support the Commissioner’s decision. See Johnson v. Apfel, 240 F.3d 1145, 1147 (8th Cir. 2001).
As long as there is substantial evidence in the record that supports the Commissioner’s decision, the
Court may not reverse it simply because substantial evidence exists in the record that would have
supported a contrary outcome or because the Court would have decided the case differently. See
Haley v. Massanari, 258 F.3d 742, 747 (8th Cir. 2001). If, after reviewing the record, it is possible
to draw two inconsistent positions from the evidence and one of those positions represents the
findings of the ALJ, the decision of the ALJ must be affirmed. See Young v. Apfel, 221 F.3d 1065,
1068 (8th Cir. 2000).
It is well-established that a claimant for Social Security disability benefits has the burden of
proving his or her disability by establishing a physical or mental disability that lasted at least one
year and that prevents him or her from engaging in any substantial gainful activity. See Cox v. Apfel,
160 F.3d 1203, 1206 (8th Cir. 1998); 42 U.S.C. §§ 423(d)(1)(A), 1382c(a)(3)(A). The Act defines
a “physical or mental impairment” as “an impairment that results from anatomical, physiological,
or psychological abnormalities which are demonstrable by medically acceptable clinical and
laboratory diagnostic techniques.” 42 U.S.C. §§ 423(d)(3), 1382(3)(c). A plaintiff must show that
his or her disability, not simply his or her impairment, has lasted for at least twelve consecutive
months. See 42 U.S.C. § 423(d)(1)(A).
To determine whether the adult claimant suffers from a disability, the Commissioner uses
the familiar five-step sequential evaluation. He determines: (1) whether the claimant is presently
engaged in a “substantial gainful activity”; (2) whether the claimant has a severe impairment that
significantly limits the claimant’s physical or mental ability to perform basic work activities; (3)
whether the claimant has an impairment that meets or equals a presumptively disabling impairment
listed in the regulations (if so, the claimant is disabled without regard to age, education, and work
experience); (4) whether the claimant has the Residual Functional Capacity (RFC) to perform his
or her past relevant work; and (5) if the claimant cannot perform the past work, the burden shifts to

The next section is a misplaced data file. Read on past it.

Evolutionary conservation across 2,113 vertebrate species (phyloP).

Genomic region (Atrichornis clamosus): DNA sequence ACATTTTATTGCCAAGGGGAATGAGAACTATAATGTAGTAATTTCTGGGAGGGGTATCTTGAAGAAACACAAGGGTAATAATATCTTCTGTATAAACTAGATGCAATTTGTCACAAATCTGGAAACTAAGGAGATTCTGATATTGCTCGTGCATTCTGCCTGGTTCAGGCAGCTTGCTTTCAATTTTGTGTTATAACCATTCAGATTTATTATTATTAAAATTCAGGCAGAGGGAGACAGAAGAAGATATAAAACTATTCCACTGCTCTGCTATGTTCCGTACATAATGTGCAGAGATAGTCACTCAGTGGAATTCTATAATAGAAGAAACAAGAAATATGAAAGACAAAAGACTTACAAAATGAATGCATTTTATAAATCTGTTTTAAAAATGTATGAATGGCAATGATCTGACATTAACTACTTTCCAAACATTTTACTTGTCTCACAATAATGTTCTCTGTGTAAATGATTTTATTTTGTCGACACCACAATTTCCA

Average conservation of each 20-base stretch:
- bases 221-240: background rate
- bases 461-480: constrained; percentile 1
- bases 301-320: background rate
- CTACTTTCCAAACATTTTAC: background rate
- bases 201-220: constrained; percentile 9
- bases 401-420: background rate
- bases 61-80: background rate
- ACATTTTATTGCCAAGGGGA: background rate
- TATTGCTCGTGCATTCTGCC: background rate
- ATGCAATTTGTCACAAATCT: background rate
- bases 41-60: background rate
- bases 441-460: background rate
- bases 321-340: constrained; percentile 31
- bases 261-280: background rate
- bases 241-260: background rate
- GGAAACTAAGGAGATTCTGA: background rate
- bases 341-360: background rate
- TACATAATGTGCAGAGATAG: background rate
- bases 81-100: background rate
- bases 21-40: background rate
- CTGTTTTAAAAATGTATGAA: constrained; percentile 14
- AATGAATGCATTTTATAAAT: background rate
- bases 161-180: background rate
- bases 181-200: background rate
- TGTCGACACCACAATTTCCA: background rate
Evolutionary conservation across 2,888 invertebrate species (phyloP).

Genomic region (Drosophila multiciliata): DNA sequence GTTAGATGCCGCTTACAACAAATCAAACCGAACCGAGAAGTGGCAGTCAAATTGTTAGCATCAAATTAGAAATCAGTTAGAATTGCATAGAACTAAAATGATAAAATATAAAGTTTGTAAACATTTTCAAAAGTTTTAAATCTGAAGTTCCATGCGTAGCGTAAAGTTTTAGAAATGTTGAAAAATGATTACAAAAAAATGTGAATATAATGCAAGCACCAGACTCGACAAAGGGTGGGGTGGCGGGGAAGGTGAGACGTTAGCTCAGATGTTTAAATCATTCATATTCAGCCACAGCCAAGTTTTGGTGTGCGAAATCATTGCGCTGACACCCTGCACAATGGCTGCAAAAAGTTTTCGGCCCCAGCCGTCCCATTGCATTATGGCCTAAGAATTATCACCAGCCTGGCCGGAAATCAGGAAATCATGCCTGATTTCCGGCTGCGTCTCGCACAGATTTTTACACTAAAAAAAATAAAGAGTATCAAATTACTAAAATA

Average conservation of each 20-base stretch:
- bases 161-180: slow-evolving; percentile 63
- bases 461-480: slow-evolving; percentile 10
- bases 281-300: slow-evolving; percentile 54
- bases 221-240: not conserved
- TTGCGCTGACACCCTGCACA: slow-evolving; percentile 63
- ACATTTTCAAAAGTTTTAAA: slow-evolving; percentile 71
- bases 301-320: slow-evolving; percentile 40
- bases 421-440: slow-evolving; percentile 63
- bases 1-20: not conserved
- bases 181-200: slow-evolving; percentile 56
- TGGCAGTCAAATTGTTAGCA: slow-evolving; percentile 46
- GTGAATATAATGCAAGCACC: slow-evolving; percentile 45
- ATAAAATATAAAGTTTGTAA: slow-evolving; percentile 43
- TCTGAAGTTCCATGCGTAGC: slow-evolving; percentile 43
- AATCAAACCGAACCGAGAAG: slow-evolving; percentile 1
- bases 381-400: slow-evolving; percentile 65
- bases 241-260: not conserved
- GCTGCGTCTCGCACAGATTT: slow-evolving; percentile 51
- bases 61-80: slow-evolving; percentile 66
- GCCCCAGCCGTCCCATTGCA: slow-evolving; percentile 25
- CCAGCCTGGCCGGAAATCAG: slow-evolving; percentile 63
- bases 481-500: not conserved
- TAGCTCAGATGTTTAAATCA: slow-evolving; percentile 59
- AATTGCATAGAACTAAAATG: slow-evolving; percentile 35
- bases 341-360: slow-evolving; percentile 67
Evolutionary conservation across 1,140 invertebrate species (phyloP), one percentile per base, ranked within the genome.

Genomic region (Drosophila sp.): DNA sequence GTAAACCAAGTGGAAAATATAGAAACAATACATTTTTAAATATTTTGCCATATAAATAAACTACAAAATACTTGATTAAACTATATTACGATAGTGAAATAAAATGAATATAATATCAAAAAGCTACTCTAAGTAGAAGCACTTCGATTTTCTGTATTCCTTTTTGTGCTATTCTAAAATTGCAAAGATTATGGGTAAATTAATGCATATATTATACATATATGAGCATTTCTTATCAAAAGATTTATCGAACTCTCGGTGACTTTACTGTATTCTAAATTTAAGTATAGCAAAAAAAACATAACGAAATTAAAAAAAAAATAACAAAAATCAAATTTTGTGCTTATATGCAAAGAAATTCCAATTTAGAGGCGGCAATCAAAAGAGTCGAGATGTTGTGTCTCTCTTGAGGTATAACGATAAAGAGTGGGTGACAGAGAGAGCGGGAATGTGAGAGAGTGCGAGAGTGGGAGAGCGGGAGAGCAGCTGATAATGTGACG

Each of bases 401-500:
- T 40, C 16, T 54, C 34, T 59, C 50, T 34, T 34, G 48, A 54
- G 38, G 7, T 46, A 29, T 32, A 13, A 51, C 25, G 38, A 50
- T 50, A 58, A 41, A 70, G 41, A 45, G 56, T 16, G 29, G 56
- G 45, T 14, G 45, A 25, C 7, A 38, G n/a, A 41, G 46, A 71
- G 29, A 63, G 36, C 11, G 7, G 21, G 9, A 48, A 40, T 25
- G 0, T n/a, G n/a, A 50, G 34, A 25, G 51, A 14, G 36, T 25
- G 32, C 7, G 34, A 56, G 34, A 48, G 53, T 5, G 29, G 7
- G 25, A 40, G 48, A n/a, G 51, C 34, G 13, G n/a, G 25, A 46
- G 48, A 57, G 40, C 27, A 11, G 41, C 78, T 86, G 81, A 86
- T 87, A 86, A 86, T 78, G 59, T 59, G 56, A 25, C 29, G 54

the Commissioner to prove that there are other jobs in the national economy that the claimant can
perform. See Cox, 160 F.3d at 1206; 20 C.F.R. §§ 404.1520(a)-(f). The fact finder only considers
the plaintiff’s age, education, and work experience in light of his or her RFC if the final stage of this
analysis is reached. See 20 C.F.R. §§ 404.1520, 416.920 (2003).
In her appeal brief, Plaintiff claims the ALJ’s disability determination is not supported by
substantial evidence in the record. ECF No. 12. Specifically, Plaintiff claims the following: (A) the
ALJ erred in failing “to properly assess . . . [her] . . . low I.Q. (12.05) and low GAF”; (B) the ALJ
erred in evaluating whether her impairments met the requirements of Listing 1.02; (C) the ALJ erred
in discrediting her subjective complaints and the findings of her treating psychiatrist; (D) the ALJ
erred in his RFC determination; and (E) the ALJ erred by failing to submit a complete hypothetical
to the VE. ECF No. 12 at 1-20. The Court will address each of the arguments Plaintiff has raised.
Low IQ Score and Low GAF
Plaintiff claims the ALJ erred in failing to properly assess her low IQ under Listing 12.05 and
her low Global Assessment of Functioning (“GAF”) score. ECF No. 12 at 8-12. With this
argument, Plaintiff raises two issues: (1) whether the ALJ properly considered her low IQ score and
(2) whether the ALJ properly considered her low GAF score. Id.
First, Plaintiff claims the ALJ did not properly consider her low IQ score. ECF No. 12 at 911. Plaintiff specifically claims her low IQ score qualifies her as disabled under Listing 12.05. Id.
Based upon her briefing, it also appears Plaintiff only claims she qualifies as disabled under subpart
C of Listing 12.05: “A valid verbal, performance, or full scale IQ of 60 through 70 and a physical
or other mental impairment imposing an additional and significant work-related limitation of
function.” (emphasis added). To her credit, Plaintiff does reference in her briefing one IQ
assessment where her “Working Memory” and full scale IQ score was placed in the range of 60
through 70. ECF No. 12 at 10 (Tr. 322-324). Indeed, on September 10, 2012, Plaintiff was assessed
as a part of a Mental Diagnostic Evaluation and Intellectual Assessment as having this lower IQ
score. (Tr. 322-324). Thus, the Court can assume the first requirement of Listing 12.05(C) has been
Plaintiff, however, fails to establish that she also suffers from “a physical or other mental
impairment imposing an additional and significant work-related limitation of function.” This second
part of Listing 12.05(C) is also required for the Court to find Plaintiff’s mental impairment meets
the requirements of Listing 12.05(C). Plaintiff has the burden of demonstrating her impairment meet
all–not some–of the requirements of a Listing. See Johnson v. Barnhart, 390 F.3d 1067, 1070 (8th
Cir. 2004) (holding “[t]he burden of proof is on the plaintiff to establish that his or her impairment
meets or equals a listing”).
Here, by not demonstrating her impairments meet the requirements of the second part of
Listing 12.05(C), Plaintiff has not met her burden. Instead, in her briefing, Plaintiff supplies vague